[ntp:security] [Bug 2655] Multiple vulnerabilities in ntpd

bugzilla-daemon at ntp.org bugzilla-daemon at ntp.org
Tue Sep 9 19:55:22 UTC 2014


--- Comment #1 from Stephen Röttger <stephen.roettger at gmail.com> 2014-09-09 19:55:22 UTC ---
A description of the identified vulnerabilities follows below. The buffer
overflow in <ctl_putdata> leads to remote code execution on common
To exploit this you need to be authenticated with a controlkey. However, ntpd
will create a default 4 byte requestkey with keyid 65535 in <config_auth>, for
which the random number generator was seeded with a 32 bit seed.
Random values leak in normal time responses through the receive timestamp and
can be used to brute force the seed offline and acquire the key. If ntpd was
just restarted, I was able to brute force the correct seed with a naive single
core implementation in ~30 minutes on my laptop.
The requestkey can then be used to add the keyid 65535 as a controlkey through
a private mode packet. Note that common configurations set restrictions to
allow these packets only from localhost but this can be bypassed by spoofing an
IPv6 packet with source ::1, which will be let through by Linux and OS X (IPv4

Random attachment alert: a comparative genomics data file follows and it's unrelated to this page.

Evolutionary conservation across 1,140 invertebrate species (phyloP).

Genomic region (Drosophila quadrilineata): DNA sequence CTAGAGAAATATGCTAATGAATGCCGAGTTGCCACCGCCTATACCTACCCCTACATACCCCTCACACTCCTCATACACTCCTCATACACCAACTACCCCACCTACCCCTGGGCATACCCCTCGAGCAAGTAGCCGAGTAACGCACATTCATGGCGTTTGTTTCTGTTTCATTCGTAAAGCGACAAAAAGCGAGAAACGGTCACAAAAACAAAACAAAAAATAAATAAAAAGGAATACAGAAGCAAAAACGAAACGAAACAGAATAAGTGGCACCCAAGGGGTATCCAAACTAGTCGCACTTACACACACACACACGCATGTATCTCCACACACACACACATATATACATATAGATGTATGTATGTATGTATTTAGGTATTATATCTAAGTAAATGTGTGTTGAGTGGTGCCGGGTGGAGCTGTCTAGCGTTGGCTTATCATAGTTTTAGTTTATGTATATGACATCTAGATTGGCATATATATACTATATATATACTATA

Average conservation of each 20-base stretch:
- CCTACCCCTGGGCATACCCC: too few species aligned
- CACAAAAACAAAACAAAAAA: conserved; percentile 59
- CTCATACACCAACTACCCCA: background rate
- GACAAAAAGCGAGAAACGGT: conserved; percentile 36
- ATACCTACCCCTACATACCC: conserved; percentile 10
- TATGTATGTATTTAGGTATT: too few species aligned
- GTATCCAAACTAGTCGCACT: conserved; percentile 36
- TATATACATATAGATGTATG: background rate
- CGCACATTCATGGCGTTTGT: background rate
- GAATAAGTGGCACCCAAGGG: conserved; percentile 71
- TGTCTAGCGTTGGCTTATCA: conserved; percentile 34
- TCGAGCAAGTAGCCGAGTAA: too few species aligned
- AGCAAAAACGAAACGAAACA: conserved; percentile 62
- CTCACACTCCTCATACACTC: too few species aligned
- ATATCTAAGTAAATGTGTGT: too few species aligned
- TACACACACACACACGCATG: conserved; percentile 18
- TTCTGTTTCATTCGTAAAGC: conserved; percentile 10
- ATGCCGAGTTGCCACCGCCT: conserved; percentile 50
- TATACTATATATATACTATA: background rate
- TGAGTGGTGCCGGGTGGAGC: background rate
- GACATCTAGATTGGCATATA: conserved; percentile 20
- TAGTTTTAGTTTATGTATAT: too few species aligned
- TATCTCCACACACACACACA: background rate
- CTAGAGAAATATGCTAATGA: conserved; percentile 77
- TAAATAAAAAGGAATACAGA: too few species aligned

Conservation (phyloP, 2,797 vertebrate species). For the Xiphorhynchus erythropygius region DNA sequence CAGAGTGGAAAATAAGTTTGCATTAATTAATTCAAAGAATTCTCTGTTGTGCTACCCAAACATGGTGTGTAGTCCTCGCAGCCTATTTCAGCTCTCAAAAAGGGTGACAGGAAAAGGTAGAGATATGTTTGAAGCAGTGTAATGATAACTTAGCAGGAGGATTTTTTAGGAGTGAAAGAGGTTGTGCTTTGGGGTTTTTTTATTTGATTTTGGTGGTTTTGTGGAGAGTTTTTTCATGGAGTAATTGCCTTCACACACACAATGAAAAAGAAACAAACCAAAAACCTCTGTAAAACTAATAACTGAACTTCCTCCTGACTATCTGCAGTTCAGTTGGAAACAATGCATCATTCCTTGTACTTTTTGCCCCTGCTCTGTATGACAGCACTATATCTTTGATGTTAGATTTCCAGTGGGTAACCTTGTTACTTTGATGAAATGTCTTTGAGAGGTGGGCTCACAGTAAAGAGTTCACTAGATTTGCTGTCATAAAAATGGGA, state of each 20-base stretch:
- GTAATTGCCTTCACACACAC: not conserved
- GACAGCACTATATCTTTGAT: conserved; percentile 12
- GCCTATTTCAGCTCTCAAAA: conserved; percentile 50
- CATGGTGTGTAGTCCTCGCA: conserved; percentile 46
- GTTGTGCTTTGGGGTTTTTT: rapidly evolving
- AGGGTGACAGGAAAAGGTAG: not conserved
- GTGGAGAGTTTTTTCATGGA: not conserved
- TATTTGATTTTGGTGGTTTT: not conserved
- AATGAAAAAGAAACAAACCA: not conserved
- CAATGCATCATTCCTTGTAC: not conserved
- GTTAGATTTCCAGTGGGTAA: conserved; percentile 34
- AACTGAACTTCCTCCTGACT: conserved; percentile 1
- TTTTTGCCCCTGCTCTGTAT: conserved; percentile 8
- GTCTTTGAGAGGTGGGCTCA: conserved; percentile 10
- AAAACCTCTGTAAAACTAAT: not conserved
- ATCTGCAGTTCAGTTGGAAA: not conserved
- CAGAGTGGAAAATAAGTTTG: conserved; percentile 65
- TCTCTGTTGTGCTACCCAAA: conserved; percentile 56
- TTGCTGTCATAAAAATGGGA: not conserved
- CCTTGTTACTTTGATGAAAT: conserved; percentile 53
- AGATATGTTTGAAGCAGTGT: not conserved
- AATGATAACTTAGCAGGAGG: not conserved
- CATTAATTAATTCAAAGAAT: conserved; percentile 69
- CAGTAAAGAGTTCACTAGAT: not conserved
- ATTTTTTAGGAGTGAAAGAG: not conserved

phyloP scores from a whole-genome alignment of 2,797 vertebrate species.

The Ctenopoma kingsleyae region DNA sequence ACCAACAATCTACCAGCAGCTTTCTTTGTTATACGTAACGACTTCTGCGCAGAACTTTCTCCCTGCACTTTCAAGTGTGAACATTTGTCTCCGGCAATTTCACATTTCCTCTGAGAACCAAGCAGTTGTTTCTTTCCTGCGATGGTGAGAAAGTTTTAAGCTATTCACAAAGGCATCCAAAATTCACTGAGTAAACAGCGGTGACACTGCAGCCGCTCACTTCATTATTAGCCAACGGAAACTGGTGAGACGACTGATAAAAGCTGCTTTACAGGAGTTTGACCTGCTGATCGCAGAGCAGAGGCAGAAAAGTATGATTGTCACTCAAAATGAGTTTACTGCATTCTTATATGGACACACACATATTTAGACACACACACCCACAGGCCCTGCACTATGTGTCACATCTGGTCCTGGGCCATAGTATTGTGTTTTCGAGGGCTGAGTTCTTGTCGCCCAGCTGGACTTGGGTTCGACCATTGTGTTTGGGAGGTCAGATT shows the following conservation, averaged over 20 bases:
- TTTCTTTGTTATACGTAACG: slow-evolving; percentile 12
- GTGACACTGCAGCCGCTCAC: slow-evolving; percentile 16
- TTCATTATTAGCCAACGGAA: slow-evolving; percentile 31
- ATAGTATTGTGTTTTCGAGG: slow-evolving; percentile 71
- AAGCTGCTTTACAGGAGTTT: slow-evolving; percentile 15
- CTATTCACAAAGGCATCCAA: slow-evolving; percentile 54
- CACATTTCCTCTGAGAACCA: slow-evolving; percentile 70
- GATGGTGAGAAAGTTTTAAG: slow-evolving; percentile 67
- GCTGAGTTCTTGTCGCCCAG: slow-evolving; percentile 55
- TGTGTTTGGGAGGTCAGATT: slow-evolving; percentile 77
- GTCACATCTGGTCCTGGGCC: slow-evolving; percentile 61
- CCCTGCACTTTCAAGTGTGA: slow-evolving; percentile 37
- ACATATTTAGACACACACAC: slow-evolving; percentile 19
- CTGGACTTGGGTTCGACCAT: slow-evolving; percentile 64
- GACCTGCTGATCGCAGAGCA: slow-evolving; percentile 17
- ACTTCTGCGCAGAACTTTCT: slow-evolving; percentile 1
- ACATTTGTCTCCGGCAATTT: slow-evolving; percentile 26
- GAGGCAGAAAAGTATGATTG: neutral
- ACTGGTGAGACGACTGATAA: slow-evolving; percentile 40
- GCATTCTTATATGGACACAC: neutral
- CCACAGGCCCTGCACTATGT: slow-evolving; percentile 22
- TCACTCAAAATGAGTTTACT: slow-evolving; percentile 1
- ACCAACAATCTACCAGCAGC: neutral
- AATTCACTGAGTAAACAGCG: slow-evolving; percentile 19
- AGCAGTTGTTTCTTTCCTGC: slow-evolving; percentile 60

packets with source are dropped on the other hand).

ntpd/ntp_crypto.c:792 <crypto_recv> (buffer overflow)
if (vallen == (u_int)EVP_PKEY_size(host_pkey)) {
if (RSA_private_decrypt(vallen,

           (u_char *)ep->pkt,

           (u_char *)&temp32,


           RSA_PKCS1_OAEP_PADDING) <= 0) {
This code is part of the NTP autokey protocol. The client sends a RSA public
key to the server, which encrypts a 32bit token and sends it back. This code
handles the server response on the client side and decrypts the token into the
32 bit integer temp32. However, the decrypted cleartext can be up to
(keysize/8)-42 in size (e.g. 214 bytes for a 2048 bit key).
Two things make this less bad: 1) you need to have autokey enabled explicitly
by generating a key with ntp-keygen and adding something like:
crypto pw serverpassword

keysdir /etc/ntp
to your config. And 2) by default ntp-keygen generates 512 bit keys which
results in an 18 byte overwrite and, at least on the ubuntu ntp package, this
doesn’t seem to overwrite anything valuable on the stack.

ntpd/ntp_control.c:1027 <ctl_putdata> (buffer overflow, needs privileges)

    if (dlen + overhead + datapt > dataend) {


         * Not enough room in this one, flush it out.




    memmove((char *)datapt, dp, (unsigned)dlen);
Overflow if dlen is bigger than datapt. This happens e.g. when it is called
from <configure+69> with a big error message, which can be triggered by
chaining multiple error messages after each other. Through  the <configure+69>
codepath, code execution is unlikely since you have limited control over the
data that is written but it can be used as an information leak.
Another code path is through <read_variables> after setting a big variable with
a setvar config line. This will lead to an information leak and code execution
as described before.

ntpd/ntp_control.c:2095 <ctl_getitem> (possible infoleak)
    *data = buf;
This function passes a pointer to a local buffer back to the calling function.
If another function is called before the data is used, the contents can be
overwritten and it might result in an information leak.